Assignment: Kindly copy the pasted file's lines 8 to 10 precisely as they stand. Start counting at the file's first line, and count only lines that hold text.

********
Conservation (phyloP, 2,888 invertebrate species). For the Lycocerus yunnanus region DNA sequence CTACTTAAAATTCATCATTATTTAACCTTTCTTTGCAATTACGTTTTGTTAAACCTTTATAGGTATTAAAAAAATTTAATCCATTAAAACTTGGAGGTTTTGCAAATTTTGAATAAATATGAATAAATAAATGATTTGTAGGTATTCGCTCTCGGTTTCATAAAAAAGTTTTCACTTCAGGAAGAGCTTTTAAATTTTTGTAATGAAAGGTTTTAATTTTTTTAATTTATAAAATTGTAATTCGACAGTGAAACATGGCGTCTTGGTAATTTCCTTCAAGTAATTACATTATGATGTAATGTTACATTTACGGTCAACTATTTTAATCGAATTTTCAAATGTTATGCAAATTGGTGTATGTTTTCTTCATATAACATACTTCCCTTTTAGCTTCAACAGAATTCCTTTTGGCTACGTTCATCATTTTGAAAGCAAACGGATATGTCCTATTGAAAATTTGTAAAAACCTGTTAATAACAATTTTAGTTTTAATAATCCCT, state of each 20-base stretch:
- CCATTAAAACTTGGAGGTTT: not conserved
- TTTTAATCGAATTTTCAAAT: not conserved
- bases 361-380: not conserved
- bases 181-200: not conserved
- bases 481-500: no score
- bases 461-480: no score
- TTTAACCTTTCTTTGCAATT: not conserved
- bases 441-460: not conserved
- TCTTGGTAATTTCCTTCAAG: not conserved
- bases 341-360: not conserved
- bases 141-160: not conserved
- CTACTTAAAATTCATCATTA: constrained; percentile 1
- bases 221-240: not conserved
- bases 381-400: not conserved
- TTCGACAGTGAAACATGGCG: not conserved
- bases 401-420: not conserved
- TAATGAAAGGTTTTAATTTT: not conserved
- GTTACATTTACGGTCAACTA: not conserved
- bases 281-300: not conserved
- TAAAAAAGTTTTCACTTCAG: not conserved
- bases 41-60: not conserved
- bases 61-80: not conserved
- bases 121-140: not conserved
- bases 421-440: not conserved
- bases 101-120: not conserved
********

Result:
- TTTAACCTTTCTTTGCAATT: not conserved
- bases 441-460: not conserved
- TCTTGGTAATTTCCTTCAAG: not conserved